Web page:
Soon, photography escaped the exclusive grasp of the professionals and moneyed hobbyists who could afford its cumbersome equipment, and the public began to take its own pictures. In the 1920s, small, inexpensive fast-shutter cameras like the Kodak Brownie appeared. By 1950, according to Kodak, nearly three quarters of American families owned cameras and took 2 billion photographs with them. By the 1970s, they were taking 9 billion pictures a year, most of them quick, informal snapshots. To be sure, some masterpieces did emerge—mostly accidentally—from this Everest-size heap of images. The person who pointed his Brownie at the woman in "Unknown [photographer], 1950s" in "The Art of the American Snapshot" probably didn't anticipate that she'd cover her face with her hands just as he clicked the shutter. And he (or she) couldn't predict that the result would be a great composition—long fingers and angular elbows set against the gentle downhill sweep of a field—and a wonderful metaphor for photography's tango with the truth. What the inadvertently great snapshot shared with the work of realist artist-photographers like Dorothea Lange and Walker Evans in the 1930s and '40s, and Diane Arbus and Robert Frank in the 1950s and '60s, was that the people in them were who they looked like they were—raw-boned farmers, gritty miners, harried housewives, burly bikers—really doing what they looked like they were doing.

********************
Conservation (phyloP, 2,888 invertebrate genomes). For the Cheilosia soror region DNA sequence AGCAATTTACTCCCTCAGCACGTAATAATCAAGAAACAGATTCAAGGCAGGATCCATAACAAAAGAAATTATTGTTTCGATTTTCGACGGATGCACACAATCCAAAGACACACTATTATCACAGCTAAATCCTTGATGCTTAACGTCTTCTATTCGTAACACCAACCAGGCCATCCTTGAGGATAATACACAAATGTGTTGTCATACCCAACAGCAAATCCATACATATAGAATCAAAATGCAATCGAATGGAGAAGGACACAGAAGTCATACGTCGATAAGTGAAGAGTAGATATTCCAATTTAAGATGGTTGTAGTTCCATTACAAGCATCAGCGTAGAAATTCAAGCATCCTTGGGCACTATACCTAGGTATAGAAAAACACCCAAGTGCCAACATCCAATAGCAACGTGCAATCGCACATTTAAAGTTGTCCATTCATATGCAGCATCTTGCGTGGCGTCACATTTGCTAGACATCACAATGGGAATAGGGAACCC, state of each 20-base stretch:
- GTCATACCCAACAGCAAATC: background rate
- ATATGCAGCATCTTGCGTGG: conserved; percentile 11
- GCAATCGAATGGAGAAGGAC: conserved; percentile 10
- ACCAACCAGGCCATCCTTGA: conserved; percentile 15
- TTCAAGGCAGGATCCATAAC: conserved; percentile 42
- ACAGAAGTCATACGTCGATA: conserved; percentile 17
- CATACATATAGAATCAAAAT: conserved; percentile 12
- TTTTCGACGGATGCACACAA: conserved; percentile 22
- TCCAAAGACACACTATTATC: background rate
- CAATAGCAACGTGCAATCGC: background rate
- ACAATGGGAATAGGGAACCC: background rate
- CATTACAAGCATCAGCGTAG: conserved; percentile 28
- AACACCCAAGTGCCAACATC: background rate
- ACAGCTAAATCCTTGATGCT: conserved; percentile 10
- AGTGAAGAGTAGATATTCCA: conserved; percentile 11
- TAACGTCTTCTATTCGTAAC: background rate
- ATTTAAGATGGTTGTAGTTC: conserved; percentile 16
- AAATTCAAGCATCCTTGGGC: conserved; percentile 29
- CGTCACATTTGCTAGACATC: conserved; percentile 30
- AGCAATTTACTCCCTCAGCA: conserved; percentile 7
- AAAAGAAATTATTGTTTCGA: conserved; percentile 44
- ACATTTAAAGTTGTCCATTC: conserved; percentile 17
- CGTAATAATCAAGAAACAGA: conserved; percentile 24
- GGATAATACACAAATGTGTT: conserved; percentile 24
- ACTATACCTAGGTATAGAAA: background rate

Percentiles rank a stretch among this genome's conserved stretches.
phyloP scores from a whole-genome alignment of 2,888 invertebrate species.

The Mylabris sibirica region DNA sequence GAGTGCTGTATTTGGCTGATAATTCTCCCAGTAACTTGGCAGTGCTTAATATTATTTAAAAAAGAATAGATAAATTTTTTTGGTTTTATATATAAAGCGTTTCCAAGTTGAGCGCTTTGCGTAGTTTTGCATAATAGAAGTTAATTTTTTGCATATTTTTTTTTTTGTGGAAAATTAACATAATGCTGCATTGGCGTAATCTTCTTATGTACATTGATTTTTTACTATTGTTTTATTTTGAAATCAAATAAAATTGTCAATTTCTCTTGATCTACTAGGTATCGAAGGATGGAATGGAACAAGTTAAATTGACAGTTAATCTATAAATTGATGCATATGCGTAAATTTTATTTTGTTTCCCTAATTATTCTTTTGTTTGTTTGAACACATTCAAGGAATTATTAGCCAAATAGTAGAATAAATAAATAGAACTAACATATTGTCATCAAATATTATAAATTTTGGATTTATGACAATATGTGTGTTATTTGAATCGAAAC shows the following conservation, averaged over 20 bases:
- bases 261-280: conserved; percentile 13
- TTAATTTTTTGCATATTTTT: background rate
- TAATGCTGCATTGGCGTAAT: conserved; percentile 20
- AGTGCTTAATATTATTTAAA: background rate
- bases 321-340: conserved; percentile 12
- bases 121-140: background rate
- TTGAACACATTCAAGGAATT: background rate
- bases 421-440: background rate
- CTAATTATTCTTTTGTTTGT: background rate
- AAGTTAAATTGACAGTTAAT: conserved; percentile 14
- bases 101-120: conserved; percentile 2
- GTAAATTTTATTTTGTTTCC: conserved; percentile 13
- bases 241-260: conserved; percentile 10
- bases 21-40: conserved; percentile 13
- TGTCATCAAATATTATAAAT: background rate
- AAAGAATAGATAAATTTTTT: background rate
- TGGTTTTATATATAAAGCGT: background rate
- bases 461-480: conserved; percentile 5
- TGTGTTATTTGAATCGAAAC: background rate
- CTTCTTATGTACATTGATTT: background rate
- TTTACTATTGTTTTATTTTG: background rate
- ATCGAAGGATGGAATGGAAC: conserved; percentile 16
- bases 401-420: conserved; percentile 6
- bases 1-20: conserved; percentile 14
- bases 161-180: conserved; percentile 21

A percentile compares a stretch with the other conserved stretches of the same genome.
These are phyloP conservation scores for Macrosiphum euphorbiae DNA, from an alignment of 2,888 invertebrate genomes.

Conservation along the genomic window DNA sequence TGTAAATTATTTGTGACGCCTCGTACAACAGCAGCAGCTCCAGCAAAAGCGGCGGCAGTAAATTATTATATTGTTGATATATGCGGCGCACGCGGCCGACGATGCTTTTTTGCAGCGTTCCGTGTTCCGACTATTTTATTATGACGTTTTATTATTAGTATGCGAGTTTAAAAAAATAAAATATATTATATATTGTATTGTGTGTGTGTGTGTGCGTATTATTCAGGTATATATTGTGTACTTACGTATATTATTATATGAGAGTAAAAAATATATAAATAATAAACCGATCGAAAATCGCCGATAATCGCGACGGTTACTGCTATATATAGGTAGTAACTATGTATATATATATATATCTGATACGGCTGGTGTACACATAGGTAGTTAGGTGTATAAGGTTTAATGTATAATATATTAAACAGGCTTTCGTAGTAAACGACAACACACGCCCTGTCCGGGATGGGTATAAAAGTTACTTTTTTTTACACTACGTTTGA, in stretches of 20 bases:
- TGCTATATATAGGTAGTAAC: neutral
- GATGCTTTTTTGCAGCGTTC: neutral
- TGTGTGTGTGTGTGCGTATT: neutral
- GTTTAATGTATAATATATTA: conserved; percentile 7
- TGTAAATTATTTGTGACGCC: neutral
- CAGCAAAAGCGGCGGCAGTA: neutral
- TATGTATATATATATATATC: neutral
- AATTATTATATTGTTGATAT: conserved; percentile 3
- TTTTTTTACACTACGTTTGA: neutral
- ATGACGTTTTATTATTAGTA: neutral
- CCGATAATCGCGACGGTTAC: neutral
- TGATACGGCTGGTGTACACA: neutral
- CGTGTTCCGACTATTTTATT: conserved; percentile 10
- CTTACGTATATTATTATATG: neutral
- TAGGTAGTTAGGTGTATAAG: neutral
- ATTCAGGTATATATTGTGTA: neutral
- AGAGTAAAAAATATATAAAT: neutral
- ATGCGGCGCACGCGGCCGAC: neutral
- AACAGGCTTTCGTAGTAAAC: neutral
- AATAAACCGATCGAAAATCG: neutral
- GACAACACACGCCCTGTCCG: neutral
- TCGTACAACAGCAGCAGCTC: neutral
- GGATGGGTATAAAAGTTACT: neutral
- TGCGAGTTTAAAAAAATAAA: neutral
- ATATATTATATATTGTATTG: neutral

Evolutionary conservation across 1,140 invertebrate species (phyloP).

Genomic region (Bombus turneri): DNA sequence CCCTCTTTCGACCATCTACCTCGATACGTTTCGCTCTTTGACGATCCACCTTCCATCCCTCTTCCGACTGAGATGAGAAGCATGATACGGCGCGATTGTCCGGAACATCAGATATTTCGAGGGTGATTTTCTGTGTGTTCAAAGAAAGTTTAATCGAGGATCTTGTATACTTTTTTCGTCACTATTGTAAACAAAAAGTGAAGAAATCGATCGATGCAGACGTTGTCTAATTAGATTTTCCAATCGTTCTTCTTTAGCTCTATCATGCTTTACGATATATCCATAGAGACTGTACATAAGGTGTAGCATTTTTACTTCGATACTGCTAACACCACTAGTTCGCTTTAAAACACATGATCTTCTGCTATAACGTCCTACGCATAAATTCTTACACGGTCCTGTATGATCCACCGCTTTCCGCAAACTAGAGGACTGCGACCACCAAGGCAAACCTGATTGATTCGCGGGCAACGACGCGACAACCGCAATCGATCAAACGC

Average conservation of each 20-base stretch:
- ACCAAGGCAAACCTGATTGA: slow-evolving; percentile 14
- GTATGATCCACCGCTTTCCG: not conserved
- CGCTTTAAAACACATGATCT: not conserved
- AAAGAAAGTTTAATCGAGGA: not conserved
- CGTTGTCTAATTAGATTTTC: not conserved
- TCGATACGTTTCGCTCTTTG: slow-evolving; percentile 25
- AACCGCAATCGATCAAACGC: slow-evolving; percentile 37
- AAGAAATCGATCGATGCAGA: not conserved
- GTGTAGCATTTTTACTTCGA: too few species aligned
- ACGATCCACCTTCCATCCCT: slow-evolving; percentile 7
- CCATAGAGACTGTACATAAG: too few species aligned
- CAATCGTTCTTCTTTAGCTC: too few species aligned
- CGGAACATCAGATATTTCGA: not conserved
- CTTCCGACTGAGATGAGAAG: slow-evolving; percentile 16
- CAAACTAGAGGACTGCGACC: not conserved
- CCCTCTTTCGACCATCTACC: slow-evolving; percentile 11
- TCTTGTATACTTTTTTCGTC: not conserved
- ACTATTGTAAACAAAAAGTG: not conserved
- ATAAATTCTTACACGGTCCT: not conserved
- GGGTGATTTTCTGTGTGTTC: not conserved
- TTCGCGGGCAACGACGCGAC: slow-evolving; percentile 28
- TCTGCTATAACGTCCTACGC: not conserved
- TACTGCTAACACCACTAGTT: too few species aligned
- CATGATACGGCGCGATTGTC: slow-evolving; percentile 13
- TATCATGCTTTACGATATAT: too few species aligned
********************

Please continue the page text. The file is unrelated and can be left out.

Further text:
In the late 1970s, however, the concept of fiction in photography reared its little postmodern head. "The big change in attitude from realist photography," says Lawrence Miller, who owns a prominent photography gallery in New York, "was when Metro Pictures [one of the hippest galleries in SoHo] showed Cindy Sherman in 1980." Sherman's fictional self-portraits—fake "film stills" with the artist posed as a negligeed blonde on a bed, or a dark-haired femme fatale in a chic apartment—weren't photography's first turn away from the straight, nonfiction reportage most people think of as great photography. But her pictures represented something new in the way that photography was considered as art. It wasn't just for reportage anymore. The Talbotian esthetic door was now fully opened for photographers to make photographs just as well as to take them. The advent of digital technology only exacerbated photography's flight into fable.
We live in a culture dominated by pixels, increasingly unmoored from corpor-eal reality. Movies are stuffed with CGI and, in such "performance animation" films as "Beowulf," overwhelmed by them. Some big pop-music hits are so cyberized the singer might as well be telling you to press 1 if you know your party's exten-sion. Even sculpture has adopted digital "rapid prototyping" technology that allows whatever a programmer can imagine to be translated into 3-D objects in plastic. Why should photography be any different? Why shouldn't it give in to the digital temptation to make every landscape shot look like the most absolutely beautiful scenery in the whole history of the universe, or turn every urban view into a high-rise fantasy?
Photography is finally escaping any dependence on what is in front of a lens, but it comes at the price of its special claim on a viewer's attention as "evidence" rooted in reality. As gallery material, photographs are now essentially no different from paintings concocted entirely from an artist's imagination, except that they lack painting's manual touch and surface variation. As the great modern photographer Lisette Model once said, "Photography is the easiest art, which perhaps makes it the hardest." She had no idea how easy exotic effects would get, and just how hard that would make it to capture beauty and truth in the same photograph. The next great photographers—if there are to be any—will have to find a way to reclaim photography's special link to reality. And they'll have to do it in a brand-new way.